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Iran’s New Missile A Tweak, Not A Breakthrough

Posted by Ralph Savelsberg on


Brig. Gen. Amir Ali Hajizadeh

Apparently following North Korea’s playbook for getting under the skin of President Trump, Iran wheeled a new missile, named the Khorramshahr, through Tehran during a parade last week on Friday, held to commemorate the 1980 start of the Iran-Iraq war.

A few hours later, Iran published a video of a launch, see Figure 1 for a screenshot. President Trump famously tweeted: “Iran just test-fired a Ballistic Missile capable of reaching Israel. They are also working with North Korea. Not much of an agreement we have!”, pointing an accusing finger at North Korea and referring to the Iran nuclear deal. US media reports initially suggested that the launch took place after the parade, but later it emerged that US intelligence picked up no indication that this actually happened. The launch video may have been taken back in January, when the missile was first flight-tested.

Why Iran decided to release this video is unclear, but if the timing was chosen to suggest a brand new launch and for political impact they succeeded.

Figure 1: The Khorramshahr in flight. (screenshot from a video published by PressTV)

There are a number of known links between the North Korean and Iranian missile programs. For instance, Iran’s Shahab-1 and Shahab-2 are North-Korean built variants of what was originally the Soviet R-17 (SS-1B Scud-B). The Shahab-3 IRBM is an Iranian version of the North-Korean Nodong. Like the Scud, these missiles use kerosene as fuel and IFRNA (Inhibited Fuming Red Nitric Acid) as the oxidizer. During the boost phase, they are steered by moveable jet vanes mounted in the exhaust. This is proven technology, but the propellant mix has a relatively low specific impulse (a measure for how much thrust the propellant can produce) and the thrust is further reduced by the jet vanes. Iran has built its own versions of the Shahab-3, culminating in the Ghadr 110 and Emad missiles. Their propulsion is largely unchanged, but due to a lighter structure and longer fuel tanks these missiles can fly up to 2,000km, depending on the payload. The Emad has an overall length of about 16.4m and, like the original Nodong, it has a diameter of 1.25m.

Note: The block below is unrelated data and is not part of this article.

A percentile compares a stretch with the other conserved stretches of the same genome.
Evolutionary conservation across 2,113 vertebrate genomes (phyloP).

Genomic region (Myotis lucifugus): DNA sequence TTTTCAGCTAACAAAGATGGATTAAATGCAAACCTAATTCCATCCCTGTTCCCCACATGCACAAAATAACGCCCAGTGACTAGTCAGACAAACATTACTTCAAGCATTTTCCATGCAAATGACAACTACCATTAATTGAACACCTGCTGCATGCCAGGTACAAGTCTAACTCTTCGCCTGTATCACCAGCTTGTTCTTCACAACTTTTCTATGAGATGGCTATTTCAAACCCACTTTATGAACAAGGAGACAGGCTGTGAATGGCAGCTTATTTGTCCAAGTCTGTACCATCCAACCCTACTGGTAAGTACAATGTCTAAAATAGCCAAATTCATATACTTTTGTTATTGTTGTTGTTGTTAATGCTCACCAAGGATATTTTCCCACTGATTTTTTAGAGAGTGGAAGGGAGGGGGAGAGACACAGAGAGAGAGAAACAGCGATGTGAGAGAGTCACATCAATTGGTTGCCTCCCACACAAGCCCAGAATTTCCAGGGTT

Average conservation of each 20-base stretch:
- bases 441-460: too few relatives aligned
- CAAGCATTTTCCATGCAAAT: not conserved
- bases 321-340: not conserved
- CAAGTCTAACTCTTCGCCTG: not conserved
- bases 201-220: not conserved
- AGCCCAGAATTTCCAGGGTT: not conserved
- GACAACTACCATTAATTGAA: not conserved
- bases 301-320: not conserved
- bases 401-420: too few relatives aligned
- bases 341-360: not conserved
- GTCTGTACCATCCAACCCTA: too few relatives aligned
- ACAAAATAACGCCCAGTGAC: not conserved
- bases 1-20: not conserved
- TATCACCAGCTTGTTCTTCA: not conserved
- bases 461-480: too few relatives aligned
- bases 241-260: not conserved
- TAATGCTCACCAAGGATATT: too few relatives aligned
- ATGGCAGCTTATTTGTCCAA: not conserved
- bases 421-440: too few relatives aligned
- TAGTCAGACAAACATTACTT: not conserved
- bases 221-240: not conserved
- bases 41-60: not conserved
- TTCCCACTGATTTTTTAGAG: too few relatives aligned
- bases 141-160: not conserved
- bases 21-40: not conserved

epa05452713 (FILE) An undated file picture provided by the Korean Central News Agency (KCNA), the state news agency of North Korea, shows a surface-to-surface medium long-range strategic ballistic rocket Hwasong-10, also known by the name of Musudan missile, being launched at an undisclosed location, North Korea. According to South Korea and Japan's officials, North Korea test-fired a ballistic missile off its east coast early 03 August 2016. The missile, believed to be a Rodong

Figure 2: Launch of a North-Korean Hwasong-10 in June 2016. (photo: KCNA via EPA)

In June of 2016, North Korea published photographs of the launch of its then-newest ballistic missile, named the Hwasong 10 (see Figure 2). This missile, also known as the Musudan, was first driven through Pyongyang on top of a large twelve-wheeled transporter back in 2010. It was visually similar to the originally Soviet R-27 (SS-N-6 “Serb”) submarine-launched ballistic missile. The R-27 used a more energetic propellant combination of UDMH (unsymmetrical dimethyl hydrazine) and N2O4 (dinitrogen tetroxide), had a light-weight structure with a shared bulkhead between the oxidizer and fuel tanks and used two separate so-called vernier engines for steering rather than thrust vectoring vanes. It was a far more potent missile than the Scud or Nodong derivatives. The original R-27 had a range of 2,400km to 2,500km with a 650kg payload.